9. The word investment means to lay out money in business with a view to obtain income or profit. In order to constitute an investment the amount laid down should be capable of resulting in an income or return or profit to the investor and in every case of investment, the intention and positive act on the part of the investor should be to earn such income, return or profit to the investor. In order to constitute an investment, the money shall be laid out in such manner, as to acquire some species of property which bring on an income to the investor. An investment popularly means every application of money which is intended to fetch return by way of interest income or profit. This only employed as capital in a business is money invested in business. [Vide Edwards J., in TaxCommissioner vs. Australian Mutual Provident Fund Society (1902) 22 NZLR 445]. In Arnaild vs. Grinstead 21 WR Eng. 155 it was observed that in its most comprehensive sense it is generally understood to signify the laying out of money in such a manner that it produces a revenue. An illuminating observation was made in IRC vs. Deswater Bros. Ltd. (1946) 1 All ER 57 (CA) about what “investment” means. It was observed that the word “investment” is not a word of art, but has to be interpreted in a popular sense. It is not capable of legal definition, but a word of current vernacular. The words “invest” and “investment” are to be taken in the business sense of laying out of money for interest or profit.
10. The plea similar to the one taken by the learned counsel for Revenue was raised before the Kerala High Court in CIT vs. Chandrika Education Trust (1993) 114 CTR (Ker) 212 : (1994) 207 ITR 108 (Ker) : TC 23R.1567. There also it was pleaded that the expression âcontinued to remainâ qualifies the expression âin any concernâ whether it was an investment or not. The plea was rejected by Kerala High Court. It was observed that it would be doing violence to the plain language of the provision. Sec. 13(2)(h) requires that the funds of the trust are, or continue to remain invested in any concern of the nature mentioned therein. [underlined, italicised in print, for emphasis]
11. The interpretation suggested by learned counsel for Revenue would do violence to the plain language used. The dictum of Rowlett J. as quoted with approval by Viscount Simon in Cape Brandy Syndicate vs. IRC (1921) 1 KB 64, which has become locus classics can be aptly applied to the facts of the case. Following illuminating words were used by the learned Judge: “In a taxing Act one has to look merely at what is clearly said. There is no room for any intendment. There is no equity about a tax. There is no presumption as to a tax. Nothing is to be read in, nothing is to be implied. One can only look fairly at the language used”. The position has been reiterated time and again by the apex Court. [See Sutlej Cotton Mills Ltd. vs. CIT (1990) 90 CTR (SC) 130 : AIR 1991 SC 218, Saraswati Sugar Mills vs. Haryana State Board AIR 1992 SC 224, Oswal Agro Mills Ltd. vs. Collector of Central Excise AIR 1993 SC 2288, Calcutta Jute Manufacturing Co. vs. CTO AIR 1997 SC 2920].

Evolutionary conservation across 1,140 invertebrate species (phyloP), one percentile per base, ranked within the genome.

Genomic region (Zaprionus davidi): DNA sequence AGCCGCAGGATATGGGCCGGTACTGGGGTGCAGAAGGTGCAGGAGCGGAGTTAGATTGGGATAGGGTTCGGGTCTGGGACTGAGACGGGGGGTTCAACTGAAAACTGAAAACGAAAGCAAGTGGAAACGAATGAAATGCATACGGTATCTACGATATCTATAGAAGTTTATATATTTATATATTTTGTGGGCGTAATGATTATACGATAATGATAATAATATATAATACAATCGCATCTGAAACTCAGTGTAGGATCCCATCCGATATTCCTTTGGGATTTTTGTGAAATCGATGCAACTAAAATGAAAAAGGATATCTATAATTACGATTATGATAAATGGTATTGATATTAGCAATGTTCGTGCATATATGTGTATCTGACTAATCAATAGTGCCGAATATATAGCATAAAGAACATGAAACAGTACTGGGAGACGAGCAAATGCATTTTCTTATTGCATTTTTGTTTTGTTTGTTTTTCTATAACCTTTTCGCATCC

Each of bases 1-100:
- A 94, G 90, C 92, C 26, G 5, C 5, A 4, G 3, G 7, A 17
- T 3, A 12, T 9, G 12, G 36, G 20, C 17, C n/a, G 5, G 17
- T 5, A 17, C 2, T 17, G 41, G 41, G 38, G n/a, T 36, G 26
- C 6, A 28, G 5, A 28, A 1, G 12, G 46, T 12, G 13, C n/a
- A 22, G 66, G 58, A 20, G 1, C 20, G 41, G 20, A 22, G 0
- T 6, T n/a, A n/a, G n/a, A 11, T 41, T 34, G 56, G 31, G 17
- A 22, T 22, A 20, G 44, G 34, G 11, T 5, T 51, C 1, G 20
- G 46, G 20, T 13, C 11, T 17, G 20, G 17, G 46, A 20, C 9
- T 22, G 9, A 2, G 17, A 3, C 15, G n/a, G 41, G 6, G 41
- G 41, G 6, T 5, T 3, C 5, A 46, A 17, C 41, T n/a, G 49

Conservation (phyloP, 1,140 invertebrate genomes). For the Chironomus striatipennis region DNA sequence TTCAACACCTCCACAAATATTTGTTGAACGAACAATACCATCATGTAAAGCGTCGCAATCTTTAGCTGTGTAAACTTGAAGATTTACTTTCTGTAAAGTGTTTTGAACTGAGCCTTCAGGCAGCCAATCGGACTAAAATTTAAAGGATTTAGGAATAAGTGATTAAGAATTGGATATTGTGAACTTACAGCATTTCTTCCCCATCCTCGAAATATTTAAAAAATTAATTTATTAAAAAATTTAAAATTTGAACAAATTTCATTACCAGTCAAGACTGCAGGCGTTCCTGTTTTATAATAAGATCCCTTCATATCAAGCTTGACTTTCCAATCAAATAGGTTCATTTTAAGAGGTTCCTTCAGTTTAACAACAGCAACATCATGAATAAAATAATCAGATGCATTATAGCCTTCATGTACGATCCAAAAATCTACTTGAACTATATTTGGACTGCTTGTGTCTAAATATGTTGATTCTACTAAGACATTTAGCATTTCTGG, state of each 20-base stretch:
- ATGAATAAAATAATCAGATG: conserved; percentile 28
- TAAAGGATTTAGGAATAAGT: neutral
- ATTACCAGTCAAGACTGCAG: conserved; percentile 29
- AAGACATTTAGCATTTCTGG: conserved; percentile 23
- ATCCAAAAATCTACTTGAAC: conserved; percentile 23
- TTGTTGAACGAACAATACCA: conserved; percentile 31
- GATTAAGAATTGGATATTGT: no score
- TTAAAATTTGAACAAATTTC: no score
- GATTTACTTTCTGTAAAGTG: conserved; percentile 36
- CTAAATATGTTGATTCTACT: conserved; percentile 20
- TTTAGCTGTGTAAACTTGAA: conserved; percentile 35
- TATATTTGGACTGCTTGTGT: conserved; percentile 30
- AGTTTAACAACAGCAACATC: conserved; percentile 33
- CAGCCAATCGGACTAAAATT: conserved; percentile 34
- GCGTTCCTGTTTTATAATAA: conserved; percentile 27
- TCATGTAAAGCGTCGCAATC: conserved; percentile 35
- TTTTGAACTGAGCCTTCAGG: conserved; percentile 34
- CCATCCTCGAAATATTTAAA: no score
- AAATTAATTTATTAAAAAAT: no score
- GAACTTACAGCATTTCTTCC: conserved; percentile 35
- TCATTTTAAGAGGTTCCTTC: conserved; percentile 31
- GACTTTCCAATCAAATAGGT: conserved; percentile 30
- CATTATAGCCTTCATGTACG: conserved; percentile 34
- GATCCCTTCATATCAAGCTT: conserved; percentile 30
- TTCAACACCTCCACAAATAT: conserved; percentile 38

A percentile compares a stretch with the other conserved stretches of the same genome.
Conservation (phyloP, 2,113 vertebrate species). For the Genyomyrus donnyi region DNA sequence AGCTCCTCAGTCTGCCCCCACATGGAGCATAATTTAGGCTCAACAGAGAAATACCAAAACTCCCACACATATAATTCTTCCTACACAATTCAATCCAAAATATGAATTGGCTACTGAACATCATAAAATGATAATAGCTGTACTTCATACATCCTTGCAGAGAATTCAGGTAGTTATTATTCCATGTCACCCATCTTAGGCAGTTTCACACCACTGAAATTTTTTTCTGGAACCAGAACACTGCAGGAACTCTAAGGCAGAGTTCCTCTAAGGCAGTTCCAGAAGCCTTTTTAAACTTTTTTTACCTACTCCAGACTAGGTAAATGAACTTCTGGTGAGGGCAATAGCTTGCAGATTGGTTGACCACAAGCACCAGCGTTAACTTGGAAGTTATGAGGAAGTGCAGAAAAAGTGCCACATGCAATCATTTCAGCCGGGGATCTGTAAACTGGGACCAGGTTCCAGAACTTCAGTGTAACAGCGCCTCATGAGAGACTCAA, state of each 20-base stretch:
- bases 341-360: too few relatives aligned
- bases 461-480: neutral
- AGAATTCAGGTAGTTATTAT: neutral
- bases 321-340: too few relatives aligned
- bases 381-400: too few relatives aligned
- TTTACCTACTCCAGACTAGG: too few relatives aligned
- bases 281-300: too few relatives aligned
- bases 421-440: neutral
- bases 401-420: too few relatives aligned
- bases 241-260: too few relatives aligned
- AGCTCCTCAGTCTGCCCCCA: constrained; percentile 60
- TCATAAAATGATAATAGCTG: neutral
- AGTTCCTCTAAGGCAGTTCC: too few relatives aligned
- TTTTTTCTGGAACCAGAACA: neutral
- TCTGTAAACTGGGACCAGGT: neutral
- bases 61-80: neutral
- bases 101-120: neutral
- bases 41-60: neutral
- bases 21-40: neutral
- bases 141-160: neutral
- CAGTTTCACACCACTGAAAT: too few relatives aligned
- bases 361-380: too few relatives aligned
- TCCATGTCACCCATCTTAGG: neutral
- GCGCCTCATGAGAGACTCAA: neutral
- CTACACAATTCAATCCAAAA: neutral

12. As indicated above, several High Courts have taken the view expressed by the Calcutta High Court in Birla Charityâs case (supra). See [J.K. Trust vs. CWT (1994) 205 ITR 524 (Cal) : TC 65R.839, CIT vs. Bhoruka Public Welfare Trust (1999) 157 CTR (Cal) 40 : (2000) 240 ITR 513 (Cal), CIT vs. Sahitya Trust (1993) 111 CTR (Guj) 186 : (1993) 203 ITR 349 (Guj) : TC 23R.1556, CIT vs. Lalbhai Dalpatbhai Charity Trust (1994) 116 CTR (Guj) 404 : (1994) 209 ITR 865 (Guj), Sarabhai Foundation vs. CIT (1993) 115 CTR (Guj) 443 : (1994) 209 ITR 390 (Guj) : TC 23R.1560, CIT vs. J.K. Charitable Trust (1992) 196 ITR 31 (All) : TC 23R.1523, Trustees of Mangaldas N. Verma Charitable Trust vs. CIT (1993) 112 CTR (Bom) 209 : (1994) 207 ITR 332 (Bom) : TC 23R.1556, CIT vs. Pittie Charitable Trust (1994) 207 ITR 1053 (Bom).
13. It appears that SLPâs filed against judgments of Gujarat High Court and Kerala High Court in Insaniyat Trust(supra) and Chandrika Educational Trust (supra) have been dismissed [See. (1995) 212 ITR (St) 369 and (1995)212 ITR (St) 366 respectively].
14. The inevitable conclusion from the analysis made above is that the Tribunal was justified in its view. Accordingly, we answer the question referred in the affirmative in favour of the assessee and against Revenue.
[Citation : 250 ITR 55]